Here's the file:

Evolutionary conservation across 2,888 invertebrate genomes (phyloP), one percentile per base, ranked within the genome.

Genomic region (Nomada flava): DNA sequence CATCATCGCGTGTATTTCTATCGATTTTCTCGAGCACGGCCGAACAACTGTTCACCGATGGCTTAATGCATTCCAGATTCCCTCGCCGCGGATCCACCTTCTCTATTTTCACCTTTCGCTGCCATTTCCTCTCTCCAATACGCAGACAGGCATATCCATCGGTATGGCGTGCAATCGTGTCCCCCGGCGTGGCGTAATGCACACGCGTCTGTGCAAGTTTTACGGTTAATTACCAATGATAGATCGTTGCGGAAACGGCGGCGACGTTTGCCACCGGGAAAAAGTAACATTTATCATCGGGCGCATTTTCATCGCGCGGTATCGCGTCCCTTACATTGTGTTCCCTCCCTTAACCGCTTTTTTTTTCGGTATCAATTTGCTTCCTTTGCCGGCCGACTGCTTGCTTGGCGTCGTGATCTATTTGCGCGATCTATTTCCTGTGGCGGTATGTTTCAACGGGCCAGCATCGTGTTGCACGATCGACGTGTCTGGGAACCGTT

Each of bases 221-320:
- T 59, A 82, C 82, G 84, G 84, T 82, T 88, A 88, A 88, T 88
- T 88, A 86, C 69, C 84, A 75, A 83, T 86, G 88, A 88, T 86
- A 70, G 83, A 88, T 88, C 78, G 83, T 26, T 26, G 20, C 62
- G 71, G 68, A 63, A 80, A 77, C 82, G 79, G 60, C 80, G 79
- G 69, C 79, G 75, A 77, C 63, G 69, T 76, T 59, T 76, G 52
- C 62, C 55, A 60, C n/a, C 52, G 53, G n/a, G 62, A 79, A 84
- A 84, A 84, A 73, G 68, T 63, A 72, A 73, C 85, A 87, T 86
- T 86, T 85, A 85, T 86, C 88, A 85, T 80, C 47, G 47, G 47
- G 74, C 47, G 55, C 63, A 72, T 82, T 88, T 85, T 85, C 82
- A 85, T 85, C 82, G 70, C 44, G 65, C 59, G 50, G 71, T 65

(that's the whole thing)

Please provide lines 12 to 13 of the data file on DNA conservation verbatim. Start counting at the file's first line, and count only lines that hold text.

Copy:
- G 74, C 47, G 55, C 63, A 72, T 82, T 88, T 85, T 85, C 82
- A 85, T 85, C 82, G 70, C 44, G 65, C 59, G 50, G 71, T 65